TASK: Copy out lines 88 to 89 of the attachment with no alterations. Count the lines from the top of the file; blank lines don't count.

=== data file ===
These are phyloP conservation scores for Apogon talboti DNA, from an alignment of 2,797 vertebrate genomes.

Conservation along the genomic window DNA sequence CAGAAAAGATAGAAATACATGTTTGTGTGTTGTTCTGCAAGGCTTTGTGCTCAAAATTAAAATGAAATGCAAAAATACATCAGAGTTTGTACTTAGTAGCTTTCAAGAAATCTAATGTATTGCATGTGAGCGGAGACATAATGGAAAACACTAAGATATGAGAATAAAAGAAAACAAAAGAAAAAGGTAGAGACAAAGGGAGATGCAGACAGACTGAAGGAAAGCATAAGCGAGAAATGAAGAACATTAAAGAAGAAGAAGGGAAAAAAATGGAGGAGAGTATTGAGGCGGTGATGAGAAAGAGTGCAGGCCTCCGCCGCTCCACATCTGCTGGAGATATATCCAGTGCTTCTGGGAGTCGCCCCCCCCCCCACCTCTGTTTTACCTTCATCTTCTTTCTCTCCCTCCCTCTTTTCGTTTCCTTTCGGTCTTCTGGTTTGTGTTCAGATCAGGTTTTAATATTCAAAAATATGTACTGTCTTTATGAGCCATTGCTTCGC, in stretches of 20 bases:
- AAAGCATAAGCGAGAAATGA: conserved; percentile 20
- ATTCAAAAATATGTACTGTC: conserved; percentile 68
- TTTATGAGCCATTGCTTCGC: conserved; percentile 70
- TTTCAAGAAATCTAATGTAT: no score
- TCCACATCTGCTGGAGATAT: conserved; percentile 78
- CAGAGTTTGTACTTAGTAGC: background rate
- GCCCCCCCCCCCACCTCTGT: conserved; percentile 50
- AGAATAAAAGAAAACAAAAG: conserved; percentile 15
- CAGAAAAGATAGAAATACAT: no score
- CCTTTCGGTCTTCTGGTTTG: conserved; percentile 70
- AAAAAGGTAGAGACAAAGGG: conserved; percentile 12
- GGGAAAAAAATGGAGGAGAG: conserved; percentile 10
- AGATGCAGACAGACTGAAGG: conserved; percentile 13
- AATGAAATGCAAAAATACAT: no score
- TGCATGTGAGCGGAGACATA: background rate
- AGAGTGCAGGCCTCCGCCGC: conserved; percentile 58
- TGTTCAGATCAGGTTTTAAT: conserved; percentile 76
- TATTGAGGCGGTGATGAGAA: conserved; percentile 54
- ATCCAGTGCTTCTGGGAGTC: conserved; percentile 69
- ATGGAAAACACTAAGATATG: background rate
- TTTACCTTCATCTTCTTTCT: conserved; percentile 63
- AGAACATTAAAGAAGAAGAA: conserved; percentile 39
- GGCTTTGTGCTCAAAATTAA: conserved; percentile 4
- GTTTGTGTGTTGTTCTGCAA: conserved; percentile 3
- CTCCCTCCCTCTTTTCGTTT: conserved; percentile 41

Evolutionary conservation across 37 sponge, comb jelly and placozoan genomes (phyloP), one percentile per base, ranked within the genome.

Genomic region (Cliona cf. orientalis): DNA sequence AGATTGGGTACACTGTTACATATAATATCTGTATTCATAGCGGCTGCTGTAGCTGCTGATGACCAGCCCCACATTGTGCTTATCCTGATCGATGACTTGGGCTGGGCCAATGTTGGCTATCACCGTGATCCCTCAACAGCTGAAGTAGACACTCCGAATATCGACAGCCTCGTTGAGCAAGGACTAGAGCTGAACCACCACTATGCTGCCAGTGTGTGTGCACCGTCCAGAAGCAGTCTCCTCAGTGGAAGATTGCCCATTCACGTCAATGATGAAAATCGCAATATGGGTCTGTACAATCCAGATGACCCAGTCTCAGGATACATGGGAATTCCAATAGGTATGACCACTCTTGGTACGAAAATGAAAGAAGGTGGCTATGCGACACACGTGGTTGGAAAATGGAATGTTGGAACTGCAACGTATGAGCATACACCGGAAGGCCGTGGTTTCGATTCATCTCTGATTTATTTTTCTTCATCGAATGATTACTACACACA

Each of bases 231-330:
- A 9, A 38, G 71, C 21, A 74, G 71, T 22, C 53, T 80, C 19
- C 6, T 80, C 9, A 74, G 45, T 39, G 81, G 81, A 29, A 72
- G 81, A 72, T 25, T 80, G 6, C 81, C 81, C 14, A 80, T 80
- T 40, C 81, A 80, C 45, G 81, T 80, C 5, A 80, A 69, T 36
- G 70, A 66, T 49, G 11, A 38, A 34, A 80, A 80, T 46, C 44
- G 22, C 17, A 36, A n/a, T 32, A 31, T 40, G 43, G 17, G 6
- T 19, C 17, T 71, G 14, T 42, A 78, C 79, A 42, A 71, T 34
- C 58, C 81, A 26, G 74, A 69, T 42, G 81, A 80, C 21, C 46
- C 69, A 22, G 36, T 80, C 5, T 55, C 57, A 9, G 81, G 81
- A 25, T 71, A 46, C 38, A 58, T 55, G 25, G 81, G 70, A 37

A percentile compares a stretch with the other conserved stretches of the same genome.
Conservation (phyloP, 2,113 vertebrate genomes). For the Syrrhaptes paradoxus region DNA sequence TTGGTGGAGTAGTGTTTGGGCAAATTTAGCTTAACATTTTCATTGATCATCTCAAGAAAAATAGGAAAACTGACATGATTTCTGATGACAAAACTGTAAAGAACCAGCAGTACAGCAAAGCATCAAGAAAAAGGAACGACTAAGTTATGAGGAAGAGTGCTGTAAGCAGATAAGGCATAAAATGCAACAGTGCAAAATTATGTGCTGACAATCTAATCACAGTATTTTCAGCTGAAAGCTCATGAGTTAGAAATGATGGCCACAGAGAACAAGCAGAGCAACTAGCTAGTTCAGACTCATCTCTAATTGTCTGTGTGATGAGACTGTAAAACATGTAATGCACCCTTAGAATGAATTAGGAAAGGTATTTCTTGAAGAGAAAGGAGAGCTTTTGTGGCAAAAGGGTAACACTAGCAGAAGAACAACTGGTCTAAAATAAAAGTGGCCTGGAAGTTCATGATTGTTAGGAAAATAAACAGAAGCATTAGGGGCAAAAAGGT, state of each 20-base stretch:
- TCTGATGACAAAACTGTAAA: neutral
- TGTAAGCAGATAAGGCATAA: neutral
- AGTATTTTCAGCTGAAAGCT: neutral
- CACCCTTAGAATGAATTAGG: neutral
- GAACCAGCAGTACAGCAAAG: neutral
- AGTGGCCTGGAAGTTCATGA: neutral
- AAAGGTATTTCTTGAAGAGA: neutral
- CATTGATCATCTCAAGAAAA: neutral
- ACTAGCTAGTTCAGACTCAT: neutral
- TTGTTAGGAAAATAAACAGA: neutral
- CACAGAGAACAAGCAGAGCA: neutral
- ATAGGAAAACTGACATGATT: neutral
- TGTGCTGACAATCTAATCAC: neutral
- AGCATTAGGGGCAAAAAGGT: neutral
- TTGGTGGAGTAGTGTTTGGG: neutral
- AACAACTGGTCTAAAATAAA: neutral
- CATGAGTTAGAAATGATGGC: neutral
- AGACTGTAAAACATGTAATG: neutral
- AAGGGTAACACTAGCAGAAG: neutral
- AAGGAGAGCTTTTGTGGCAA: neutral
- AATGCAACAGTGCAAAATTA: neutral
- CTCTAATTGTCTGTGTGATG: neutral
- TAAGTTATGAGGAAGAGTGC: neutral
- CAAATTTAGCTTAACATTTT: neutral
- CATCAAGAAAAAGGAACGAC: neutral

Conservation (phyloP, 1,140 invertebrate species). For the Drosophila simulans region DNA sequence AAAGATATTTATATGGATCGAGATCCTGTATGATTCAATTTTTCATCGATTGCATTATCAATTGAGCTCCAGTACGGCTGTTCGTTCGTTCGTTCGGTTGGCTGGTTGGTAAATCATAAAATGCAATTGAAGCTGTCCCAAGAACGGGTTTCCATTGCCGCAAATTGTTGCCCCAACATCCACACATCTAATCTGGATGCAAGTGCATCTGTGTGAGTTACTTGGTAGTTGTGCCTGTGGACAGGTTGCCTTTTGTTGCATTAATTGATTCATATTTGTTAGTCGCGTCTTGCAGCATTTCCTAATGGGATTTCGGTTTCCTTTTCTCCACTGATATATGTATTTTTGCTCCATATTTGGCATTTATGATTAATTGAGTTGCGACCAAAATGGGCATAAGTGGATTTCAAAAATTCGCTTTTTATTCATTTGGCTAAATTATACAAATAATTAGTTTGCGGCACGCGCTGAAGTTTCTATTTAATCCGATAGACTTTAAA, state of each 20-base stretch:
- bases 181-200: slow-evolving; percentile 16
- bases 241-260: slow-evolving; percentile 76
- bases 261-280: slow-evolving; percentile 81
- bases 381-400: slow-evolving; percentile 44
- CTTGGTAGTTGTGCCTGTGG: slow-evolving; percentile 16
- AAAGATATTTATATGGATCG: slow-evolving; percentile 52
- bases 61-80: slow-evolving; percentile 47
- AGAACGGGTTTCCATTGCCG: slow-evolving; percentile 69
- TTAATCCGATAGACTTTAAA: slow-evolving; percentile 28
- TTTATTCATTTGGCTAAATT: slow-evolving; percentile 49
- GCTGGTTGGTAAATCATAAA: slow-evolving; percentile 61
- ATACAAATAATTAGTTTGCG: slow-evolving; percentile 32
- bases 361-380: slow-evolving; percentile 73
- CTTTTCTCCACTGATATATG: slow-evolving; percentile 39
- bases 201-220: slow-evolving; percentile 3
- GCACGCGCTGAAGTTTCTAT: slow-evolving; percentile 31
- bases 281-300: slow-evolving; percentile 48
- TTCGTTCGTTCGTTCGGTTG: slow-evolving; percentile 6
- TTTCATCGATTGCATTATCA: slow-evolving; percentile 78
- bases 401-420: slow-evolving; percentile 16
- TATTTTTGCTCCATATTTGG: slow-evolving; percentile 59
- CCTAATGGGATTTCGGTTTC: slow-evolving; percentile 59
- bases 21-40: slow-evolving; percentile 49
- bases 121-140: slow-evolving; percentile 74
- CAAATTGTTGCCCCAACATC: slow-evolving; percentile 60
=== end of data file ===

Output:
- bases 401-420: slow-evolving; percentile 16
- TATTTTTGCTCCATATTTGG: slow-evolving; percentile 59